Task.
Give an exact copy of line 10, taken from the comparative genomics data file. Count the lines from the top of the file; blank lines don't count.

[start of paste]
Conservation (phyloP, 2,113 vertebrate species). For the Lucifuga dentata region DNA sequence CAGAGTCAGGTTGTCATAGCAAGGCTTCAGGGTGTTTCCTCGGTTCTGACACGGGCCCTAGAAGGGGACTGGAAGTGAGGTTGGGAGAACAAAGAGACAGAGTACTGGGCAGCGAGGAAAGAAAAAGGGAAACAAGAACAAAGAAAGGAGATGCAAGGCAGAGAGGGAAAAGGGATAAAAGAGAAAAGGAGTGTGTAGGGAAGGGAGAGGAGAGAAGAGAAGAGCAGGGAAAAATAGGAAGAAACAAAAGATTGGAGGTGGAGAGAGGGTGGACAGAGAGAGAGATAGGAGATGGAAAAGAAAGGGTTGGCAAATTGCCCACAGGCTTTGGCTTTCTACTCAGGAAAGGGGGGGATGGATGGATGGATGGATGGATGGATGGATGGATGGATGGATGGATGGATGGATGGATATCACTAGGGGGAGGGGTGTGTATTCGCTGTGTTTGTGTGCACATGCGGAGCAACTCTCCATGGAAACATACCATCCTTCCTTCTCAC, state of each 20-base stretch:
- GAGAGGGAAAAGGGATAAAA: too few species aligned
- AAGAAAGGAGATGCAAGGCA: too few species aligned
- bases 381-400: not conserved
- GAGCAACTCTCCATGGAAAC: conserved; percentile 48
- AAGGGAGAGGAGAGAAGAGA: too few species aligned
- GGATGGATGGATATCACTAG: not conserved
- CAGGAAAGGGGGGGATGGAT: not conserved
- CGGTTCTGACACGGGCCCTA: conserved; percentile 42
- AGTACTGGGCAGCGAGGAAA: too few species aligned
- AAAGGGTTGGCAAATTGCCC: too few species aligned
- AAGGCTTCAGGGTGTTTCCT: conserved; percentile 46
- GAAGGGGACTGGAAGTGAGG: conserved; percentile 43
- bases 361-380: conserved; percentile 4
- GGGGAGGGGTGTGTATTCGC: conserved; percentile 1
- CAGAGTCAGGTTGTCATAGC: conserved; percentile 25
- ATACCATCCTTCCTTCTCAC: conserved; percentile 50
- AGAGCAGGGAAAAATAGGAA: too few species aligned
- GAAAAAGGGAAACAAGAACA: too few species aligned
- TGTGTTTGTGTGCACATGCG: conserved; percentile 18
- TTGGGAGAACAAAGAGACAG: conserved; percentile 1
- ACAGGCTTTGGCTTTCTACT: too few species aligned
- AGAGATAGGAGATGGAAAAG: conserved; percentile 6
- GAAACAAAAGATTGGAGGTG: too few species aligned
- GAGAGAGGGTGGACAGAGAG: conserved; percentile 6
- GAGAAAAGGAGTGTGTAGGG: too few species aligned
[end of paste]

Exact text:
- AGTACTGGGCAGCGAGGAAA: too few species aligned